How to Choose the Right Oar for your Small Boat or Dinghy – Foundry Outdoors
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How to Choose the Right Oar for your Small Boat or Dinghy

Choosing the right oar for your small boat can be tough. Oar length is important especially when you have a boat dependent on those oars for movement and control.

If you’ve ever wound up with the wrong size oars or even a makeshift oar on your boat, dinghy, or kayak you know the challenge is real. Balance can be thrown off, consistent movement in one direction can be nearly impossible, and your boat soon becomes a sitting buoy. To help make sure you equip you and your and boat with the right oars remember these three steps: Width, Oarlocks, and Weight. To successfully complete these steps you will need these tools: A tape measure, pencil, paper, and a calculator.



STEP ONE: Measuring the Width  

One of the easiest and quickest ways to find out the right length oars you need for your boat is to do some simple math. First take a tape measure and measure the widest distance of your boat. 

For this step simply eye your boat, generally the very middle of the boat will be the widest portion. Take out your tape measure and write down the number you record. Once you have this number multiply it by 2 and this will give you a great starting point for how long of oars you will need overall. .To get more precise we will do some further calculations in step two to figure out inboard and outboard lengths.


STEP TWO: Measurement of Oarlocks 

Measuring the distance between oarlocks is similar to step one, except for the additional calculations involved. Oarlocks on a boat are simply mechanisms that provide a pivot point for the oars to sit in. Once you have the distance between oarlocks you can divide that number by 2 to find the inboard oar length. The inboard oar length is the length of oar that is inside the boat. To find the outboard oar length take the inboard oar length and multiply by 3. This will give you the length of oar needed on the outside of your boat. Simply add the two measurements together to find your overall oar length. This in essence is the rule of thirds. The ideal oar will be a third of the length inside of the oarlock and two thirds will be outside of the oarlock, this measurement includes the blade as well.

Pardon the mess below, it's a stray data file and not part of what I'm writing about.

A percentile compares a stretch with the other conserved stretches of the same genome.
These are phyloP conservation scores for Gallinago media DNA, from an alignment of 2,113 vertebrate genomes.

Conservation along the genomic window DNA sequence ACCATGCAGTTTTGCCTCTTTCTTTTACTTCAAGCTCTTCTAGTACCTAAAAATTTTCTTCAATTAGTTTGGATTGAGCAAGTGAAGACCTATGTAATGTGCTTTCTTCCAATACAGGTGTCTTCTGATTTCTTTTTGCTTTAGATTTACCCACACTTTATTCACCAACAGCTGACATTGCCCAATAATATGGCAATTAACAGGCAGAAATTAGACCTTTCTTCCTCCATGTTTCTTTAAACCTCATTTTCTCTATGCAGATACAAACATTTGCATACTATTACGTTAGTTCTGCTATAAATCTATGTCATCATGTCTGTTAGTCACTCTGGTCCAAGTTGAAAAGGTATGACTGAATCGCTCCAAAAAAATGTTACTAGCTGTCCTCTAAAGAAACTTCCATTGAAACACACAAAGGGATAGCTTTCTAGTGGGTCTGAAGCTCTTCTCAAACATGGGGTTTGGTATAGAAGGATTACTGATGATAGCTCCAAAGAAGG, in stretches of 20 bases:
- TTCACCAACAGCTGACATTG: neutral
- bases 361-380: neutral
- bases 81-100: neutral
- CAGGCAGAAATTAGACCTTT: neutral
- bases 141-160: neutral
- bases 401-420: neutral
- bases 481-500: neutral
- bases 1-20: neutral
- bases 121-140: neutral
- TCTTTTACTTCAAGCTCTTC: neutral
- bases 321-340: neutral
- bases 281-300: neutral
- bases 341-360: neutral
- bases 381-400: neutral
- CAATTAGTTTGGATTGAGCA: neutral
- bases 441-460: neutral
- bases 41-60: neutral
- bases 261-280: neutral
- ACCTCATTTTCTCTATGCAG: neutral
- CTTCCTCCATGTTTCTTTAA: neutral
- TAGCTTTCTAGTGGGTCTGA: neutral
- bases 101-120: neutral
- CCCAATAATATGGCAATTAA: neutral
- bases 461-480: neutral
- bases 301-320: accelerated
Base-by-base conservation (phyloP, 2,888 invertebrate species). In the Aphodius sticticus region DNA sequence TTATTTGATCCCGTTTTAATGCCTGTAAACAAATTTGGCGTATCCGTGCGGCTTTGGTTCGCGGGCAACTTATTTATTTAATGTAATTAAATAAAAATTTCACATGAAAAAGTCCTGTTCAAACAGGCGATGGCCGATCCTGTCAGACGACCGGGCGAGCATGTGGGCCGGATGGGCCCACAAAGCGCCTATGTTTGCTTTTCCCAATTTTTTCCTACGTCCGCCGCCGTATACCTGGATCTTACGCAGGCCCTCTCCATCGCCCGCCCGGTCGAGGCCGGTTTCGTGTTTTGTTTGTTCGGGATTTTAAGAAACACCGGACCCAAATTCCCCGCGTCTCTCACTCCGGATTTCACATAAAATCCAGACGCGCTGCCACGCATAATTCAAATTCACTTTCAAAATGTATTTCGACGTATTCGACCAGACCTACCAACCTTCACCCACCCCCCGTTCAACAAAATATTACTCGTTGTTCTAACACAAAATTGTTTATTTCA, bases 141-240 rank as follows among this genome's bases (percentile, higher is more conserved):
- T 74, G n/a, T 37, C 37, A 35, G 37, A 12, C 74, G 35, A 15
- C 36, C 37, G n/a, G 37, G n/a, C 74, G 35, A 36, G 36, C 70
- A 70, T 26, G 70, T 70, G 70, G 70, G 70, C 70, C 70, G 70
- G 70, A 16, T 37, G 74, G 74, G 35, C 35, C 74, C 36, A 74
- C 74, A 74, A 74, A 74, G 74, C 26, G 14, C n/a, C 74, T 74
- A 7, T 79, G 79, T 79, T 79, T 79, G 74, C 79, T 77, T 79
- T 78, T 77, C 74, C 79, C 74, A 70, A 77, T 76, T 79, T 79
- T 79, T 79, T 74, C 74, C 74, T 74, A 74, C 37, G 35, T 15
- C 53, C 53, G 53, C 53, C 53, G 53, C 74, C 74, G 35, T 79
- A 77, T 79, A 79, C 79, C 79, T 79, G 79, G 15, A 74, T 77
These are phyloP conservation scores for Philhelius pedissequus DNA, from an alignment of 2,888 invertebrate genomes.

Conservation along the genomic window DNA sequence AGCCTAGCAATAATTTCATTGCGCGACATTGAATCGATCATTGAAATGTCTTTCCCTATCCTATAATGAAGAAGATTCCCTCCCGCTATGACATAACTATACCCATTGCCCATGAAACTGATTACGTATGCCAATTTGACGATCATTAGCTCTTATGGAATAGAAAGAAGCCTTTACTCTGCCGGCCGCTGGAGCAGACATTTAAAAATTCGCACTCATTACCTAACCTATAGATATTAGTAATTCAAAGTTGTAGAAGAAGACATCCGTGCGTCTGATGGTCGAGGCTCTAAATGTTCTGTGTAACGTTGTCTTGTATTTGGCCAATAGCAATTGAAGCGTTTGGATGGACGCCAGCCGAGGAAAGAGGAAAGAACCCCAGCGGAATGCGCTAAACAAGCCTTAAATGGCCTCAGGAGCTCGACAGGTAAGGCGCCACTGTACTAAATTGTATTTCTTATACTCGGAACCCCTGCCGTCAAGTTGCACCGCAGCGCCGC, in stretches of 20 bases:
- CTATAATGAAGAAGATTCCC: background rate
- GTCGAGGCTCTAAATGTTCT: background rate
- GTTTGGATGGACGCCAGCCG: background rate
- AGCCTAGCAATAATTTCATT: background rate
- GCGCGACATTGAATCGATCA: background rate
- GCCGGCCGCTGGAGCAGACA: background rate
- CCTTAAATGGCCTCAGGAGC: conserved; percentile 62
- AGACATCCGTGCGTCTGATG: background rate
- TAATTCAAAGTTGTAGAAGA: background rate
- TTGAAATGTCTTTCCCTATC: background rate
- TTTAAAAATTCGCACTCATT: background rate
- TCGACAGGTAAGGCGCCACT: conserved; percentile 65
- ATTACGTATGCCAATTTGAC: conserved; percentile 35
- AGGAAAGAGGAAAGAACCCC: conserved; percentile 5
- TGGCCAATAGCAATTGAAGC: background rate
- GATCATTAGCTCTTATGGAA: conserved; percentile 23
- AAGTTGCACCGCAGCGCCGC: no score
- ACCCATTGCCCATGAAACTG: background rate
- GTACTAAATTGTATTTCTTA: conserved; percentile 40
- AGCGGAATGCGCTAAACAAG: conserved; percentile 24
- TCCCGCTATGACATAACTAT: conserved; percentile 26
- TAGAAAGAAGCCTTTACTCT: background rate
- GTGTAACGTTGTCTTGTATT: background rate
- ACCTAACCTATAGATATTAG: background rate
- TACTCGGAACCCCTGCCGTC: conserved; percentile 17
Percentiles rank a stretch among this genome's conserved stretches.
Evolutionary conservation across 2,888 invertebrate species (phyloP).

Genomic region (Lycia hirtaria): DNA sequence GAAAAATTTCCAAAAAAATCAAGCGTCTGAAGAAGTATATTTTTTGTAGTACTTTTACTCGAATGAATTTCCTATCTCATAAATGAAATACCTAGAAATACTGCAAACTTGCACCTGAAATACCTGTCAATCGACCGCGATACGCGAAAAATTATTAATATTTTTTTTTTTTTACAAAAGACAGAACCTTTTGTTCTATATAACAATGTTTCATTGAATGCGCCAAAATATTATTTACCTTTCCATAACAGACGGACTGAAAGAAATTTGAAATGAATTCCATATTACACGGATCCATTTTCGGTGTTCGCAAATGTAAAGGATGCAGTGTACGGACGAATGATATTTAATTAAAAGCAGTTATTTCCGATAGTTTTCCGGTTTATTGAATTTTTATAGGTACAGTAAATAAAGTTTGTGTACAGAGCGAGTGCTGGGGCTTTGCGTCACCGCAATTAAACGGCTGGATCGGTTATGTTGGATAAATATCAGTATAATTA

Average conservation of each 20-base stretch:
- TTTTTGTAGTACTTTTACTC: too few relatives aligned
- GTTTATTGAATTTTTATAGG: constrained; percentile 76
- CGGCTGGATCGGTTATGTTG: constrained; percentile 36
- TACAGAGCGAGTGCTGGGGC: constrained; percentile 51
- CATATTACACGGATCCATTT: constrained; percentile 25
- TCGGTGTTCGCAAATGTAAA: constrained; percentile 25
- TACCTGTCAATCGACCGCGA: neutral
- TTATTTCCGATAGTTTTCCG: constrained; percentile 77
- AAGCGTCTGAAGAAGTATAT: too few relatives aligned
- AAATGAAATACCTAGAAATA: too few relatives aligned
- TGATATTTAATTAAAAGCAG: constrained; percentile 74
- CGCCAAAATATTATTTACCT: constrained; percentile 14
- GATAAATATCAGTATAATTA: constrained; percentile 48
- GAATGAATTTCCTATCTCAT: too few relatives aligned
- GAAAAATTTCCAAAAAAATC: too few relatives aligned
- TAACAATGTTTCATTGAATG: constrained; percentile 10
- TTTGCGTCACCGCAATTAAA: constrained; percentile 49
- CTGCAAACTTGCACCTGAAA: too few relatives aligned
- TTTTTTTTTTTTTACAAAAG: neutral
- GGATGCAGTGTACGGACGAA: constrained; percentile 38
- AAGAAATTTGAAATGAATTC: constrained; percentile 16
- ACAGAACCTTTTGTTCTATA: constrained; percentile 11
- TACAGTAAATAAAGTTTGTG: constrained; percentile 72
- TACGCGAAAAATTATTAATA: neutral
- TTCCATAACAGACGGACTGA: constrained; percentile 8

STEP THREE: Boat Weight 

One last thing to keep in mind is the weight of your boat. Boats that are light may require longer oars; other boats that are difficult to control might work better with a shorter set of oars that you can control more efficiently. Start with longer oars and work from there. The important thing to consider when trying different lengths of oars is to see how well you can control and row your boat with ease. The right oars will save you energy and make your time out on the water nothing but enjoyable!

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Doug Hershman - Jan 02, 2021

I think step two is incorrect in your example above.
The final figure you get with your calculations does not fall into the rule of thirds.

If my inboard length is 20" multiplied by 3 gives me 60". If you add your inboard length 20" to your outboard length of 60" I would get a total of 80". That would end up being rule of quarters with 20" inside the boat and 60" outside the boat. Your formula is wrong. Please email me to discuss. I am curious.

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